NAME: Shannon W. Lucid (Ph.D.)
BIRTHPLACE AND DATE: Born January 14, 1943, in Shanghai, China, but considers Bethany, Oklahoma, to be her hometown. Her parents, Mr. and Mrs. Joseph O. Wells, reside in Bethany.
PHYSICAL DESCRIPTION: Brown hair; blue eyes; 5 feet 9 inches; 150 pounds.
EDUCATION: Graduated from Bethany High School, Bethany, Oklahoma, in 1960; received a bachelor of science degree in chemistry from the University of Oklahoma in 1963, and master of science and doctor of philosophy degrees in biochemistry from the University of Oklahoma in 1970 and 1973, respectively.
MARITAL STATUS: Married to Michael F. Lucid of Indianapolis, Indiana.
CHILDREN: Kawai Dawn, September 19, 1968, Shandara Michelle, January 13, 1970; and Michael Kermit, August 22, 1975.
RECREATIONAL INTERESTS: She enjoys flying, camping, hiking, and reading.
EXPERIENCE: Dr. Lucid's experience includes a variety of academic assignments, such as teaching assistant at the University of Oklahoma's Department of Chemistry from 1963 to 1964; senior laboratory technician at the Oklahoma Medical Research Foundation from 1964 to 1966; chemist at Kerr-McGee, Oklahoma City, Oklahoma, 1966 to 1968; graduate assistant at the University of Oklahoma Health Science Center's Department of Biochemistry and Molecular Biology from 1969 to 1973; and research associate with the Oklahoma Medical Research Foundation in Oklahoma City, Oklahoma, from 1974 until her selection to the astronaut candidate training program. Dr. Lucid is a commercial, instrument, and multi-engine rated pilot.
NASA EXPERIENCE: Selected by NASA in January 1978, Dr. Lucid became an astronaut in August 1979. She is qualified for assignment as a mission specialist on future Space Shuttle flight crews. Some of her technical assignments have included: the Shuttle Avionics Integration Laboratory (SAIL); the Flight Software Laboratory, in Downey, California, working with the rendezvous and proximity operations group; Astronaut Office interface at Kennedy Space Center, Florida, participating in payload testing, Shuttle testing, and launch countdowns; spacecraft communicator (CAPCOM) in the JSC Mission Control Center during numerous Space Shuttle missions. She has also served as Chief of Mission Support, and Chief of Astronaut Appearances. Dr. Lucid served as a mission specialist on four Space Shuttle missions and has logged over 838 hours in space. She flew on STS 51-G in 1985, STS-34 in 1989, STS-43 in 1991, and STS-58 in 1993.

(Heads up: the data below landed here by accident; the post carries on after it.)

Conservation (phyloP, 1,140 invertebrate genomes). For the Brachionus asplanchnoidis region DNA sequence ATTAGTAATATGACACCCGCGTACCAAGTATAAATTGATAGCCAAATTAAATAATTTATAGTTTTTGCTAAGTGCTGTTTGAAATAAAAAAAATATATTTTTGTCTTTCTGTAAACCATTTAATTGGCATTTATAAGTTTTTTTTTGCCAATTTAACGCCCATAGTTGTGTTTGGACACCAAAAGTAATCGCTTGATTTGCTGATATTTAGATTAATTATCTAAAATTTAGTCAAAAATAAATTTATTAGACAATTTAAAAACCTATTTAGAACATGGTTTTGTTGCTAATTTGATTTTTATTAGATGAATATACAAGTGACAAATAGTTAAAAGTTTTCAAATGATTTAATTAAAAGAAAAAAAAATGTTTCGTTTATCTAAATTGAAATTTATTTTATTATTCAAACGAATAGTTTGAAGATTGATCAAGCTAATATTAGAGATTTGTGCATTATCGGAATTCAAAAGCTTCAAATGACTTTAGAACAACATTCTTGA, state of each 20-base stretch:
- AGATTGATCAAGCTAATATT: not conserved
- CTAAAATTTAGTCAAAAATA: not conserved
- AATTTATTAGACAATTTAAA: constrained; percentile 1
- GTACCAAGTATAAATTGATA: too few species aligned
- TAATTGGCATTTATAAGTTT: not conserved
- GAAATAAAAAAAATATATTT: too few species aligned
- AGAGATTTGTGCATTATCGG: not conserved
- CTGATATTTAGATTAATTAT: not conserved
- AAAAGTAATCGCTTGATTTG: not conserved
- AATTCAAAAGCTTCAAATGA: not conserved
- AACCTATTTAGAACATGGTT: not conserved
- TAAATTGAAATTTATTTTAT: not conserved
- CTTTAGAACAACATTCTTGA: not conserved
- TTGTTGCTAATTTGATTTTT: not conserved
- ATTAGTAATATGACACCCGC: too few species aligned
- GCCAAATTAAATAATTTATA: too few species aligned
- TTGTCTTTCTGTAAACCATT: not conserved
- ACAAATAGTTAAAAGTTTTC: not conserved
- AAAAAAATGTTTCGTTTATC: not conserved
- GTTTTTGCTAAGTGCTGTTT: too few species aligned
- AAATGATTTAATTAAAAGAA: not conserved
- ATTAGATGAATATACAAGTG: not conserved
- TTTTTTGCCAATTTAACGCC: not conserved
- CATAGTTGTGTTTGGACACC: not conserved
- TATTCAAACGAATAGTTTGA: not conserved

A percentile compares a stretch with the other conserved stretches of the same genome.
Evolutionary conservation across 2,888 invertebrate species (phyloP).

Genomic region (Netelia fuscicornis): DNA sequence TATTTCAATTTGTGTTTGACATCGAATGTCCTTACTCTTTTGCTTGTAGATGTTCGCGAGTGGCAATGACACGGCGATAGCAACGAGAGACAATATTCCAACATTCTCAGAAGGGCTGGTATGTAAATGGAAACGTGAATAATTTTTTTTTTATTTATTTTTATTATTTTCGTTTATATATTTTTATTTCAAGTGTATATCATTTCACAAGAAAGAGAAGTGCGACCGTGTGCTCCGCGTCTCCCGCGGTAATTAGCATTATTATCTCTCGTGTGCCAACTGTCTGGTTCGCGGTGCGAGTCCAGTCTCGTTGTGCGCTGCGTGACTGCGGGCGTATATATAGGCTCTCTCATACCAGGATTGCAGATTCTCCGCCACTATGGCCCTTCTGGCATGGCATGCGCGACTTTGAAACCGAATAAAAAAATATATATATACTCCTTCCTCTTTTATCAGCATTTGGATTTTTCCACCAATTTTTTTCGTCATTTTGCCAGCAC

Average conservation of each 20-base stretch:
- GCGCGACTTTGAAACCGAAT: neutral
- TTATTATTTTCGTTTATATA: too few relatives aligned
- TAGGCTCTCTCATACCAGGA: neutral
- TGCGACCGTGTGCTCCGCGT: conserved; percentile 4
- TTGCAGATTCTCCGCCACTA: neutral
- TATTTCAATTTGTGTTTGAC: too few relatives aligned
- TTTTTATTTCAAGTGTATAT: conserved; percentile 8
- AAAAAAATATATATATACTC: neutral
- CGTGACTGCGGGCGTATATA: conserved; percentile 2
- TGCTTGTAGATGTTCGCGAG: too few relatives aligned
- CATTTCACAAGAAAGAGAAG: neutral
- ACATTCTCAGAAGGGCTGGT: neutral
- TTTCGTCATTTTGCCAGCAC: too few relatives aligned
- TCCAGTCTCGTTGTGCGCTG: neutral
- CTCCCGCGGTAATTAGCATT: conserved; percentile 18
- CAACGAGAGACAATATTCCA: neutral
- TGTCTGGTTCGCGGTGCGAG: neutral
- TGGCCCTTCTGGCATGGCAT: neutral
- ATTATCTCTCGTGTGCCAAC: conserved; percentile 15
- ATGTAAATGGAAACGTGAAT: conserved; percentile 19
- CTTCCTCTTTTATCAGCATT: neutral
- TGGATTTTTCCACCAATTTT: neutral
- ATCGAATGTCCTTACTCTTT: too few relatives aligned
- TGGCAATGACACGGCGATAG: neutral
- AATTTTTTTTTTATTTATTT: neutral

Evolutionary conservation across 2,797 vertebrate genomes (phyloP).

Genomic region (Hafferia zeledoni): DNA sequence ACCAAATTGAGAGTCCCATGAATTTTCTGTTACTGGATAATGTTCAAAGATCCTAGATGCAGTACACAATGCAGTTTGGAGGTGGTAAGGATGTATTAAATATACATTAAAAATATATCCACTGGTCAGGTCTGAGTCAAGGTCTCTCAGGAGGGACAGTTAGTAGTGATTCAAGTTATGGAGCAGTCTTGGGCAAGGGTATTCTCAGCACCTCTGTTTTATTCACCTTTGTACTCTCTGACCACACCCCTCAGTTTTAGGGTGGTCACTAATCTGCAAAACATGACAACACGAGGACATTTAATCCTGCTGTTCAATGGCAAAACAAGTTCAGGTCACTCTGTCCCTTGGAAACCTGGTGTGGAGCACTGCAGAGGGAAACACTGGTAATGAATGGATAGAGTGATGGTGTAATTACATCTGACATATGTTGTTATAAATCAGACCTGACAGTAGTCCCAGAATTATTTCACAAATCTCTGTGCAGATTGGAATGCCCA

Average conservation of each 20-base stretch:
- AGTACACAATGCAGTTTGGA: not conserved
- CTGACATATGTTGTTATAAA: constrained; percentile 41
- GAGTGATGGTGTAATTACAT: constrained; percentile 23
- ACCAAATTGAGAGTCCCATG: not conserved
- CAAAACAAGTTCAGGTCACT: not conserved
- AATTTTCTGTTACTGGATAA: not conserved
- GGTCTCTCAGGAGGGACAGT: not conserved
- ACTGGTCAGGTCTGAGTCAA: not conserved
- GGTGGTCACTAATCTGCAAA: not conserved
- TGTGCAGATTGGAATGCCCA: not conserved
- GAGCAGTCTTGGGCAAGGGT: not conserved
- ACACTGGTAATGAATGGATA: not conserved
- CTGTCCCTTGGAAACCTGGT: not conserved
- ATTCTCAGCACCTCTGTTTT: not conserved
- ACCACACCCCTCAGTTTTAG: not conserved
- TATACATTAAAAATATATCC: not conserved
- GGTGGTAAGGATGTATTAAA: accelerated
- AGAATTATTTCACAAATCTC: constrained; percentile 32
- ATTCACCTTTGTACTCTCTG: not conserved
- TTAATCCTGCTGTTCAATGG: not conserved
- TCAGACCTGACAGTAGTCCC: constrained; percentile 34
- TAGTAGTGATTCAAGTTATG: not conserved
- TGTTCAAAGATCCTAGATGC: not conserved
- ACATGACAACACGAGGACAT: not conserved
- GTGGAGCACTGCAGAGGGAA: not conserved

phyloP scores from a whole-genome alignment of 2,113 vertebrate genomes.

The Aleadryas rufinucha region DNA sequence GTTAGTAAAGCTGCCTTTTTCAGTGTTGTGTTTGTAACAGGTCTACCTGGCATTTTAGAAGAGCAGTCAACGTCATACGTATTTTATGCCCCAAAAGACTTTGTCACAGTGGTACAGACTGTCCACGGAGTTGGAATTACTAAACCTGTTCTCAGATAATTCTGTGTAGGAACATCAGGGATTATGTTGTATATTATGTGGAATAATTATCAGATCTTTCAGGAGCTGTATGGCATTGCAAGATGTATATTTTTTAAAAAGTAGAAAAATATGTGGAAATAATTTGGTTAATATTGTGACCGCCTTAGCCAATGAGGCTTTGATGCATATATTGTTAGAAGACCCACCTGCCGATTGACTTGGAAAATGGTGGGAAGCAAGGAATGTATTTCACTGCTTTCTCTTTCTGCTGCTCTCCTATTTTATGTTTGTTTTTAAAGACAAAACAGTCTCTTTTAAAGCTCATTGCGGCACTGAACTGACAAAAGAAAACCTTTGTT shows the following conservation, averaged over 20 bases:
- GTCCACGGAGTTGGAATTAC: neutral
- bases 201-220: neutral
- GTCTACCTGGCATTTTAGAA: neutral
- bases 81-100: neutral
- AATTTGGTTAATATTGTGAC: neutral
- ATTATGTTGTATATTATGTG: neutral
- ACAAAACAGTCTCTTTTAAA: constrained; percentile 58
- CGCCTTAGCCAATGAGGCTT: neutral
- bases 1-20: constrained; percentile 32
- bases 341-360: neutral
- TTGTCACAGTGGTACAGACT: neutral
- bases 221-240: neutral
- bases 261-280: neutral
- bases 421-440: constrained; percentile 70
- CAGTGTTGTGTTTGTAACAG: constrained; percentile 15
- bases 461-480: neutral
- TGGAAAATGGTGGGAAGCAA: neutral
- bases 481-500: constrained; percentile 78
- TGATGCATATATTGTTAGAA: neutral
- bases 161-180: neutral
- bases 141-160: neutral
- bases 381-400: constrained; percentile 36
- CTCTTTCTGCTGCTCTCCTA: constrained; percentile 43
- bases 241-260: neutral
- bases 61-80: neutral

On her first mission Dr. Lucid was a crew member on STS 51-G, which launched from the Kennedy Space Center, Florida, on June 17, 1985. During the mission the crew deployed communications satellites for Mexico (Morelos), the Arab League (Arabsat), and the United States (AT&T Telstar). They used the Remote Manipulator System (RMS) to deploy and later retrieve the SPARTAN satellite which performed 17 hours of x-ray astronomy experiments while separated from the Space Shuttle. In addition, the crew activated the Automated Directional Solidification Furnace (ADSF), six Getaway Specials, and participated in biomedical experiments. Following 112 orbits of the Earth in 169 hours and 39 seconds, STS 51-G Discovery landed at Edwards Air Force Base, California, on June 24, 1985.
Dr. Lucid next flew on the crew of STS-34, aboard Shuttle Orbiter Atlantis, which launched from Kennedy Space Center, Florida, on October 18, 1989, and landed at Edwards Air Force Base, California, on October 23, 1989. During 79 orbits of the Earth crew members successfully deployed the Galileo spacecraft on its journey to explore Jupiter, operated the Shuttle Solar Backscatter Ultraviolet Instrument (SSBUV) to map atmospheric ozone, and performed numerous secondary experiments involving radiation measurements, polymer morphology, lightning research, microgravity effects on plants, and a student experiment on ice crystal growth in space. Mission duration 119 hours and 41 minutes.
Dr. Lucid served on the crew of STS-43 aboard the Orbiter Atlantis. The nine-day mission launched from the Kennedy Space Center, Florida, on August 2, 1991. During the flight crew members deployed the fifth Tracking and Data Relay Satellite (TDRS-E), in addition to conducting 32 physical, material, and life science experiments, mostly relating to the Extended Duration Orbiter and Space Station Freedom. After 142 orbits of the Earth in 213 hours, the mission concluded with a landing on Runway 15 at the Kennedy Space Center on August 11, 1991.
More recently, Dr. Lucid was a crew member on the seven-person life science research mission aboard the Space Shuttle Columbia, launching from the Kennedy Space Center on October 18, 1993, and landing at Edwards Air Force Base on November 1, 1993. This record duration fourteen-day Space Shuttle mission has been recognized by NASA management as the most successful and efficient Spacelab flight that NASA has flown. The crew performed neurovestibular, cardiovascular, cardiopulmonary, metabolic, and musculoskeletal medical experiments on themselves and 48 rats, expanding our knowledge of human and animal physiology both on earth and in space flight. In addition, the crew performed 16 engineering tests aboard the Orbiter Columbia and 20 Extended Duration Orbiter Medical Project experiments. The STS-58 mission was accomplished in 225 orbits of the Earth in 336 hours, 13 minutes, 01 second.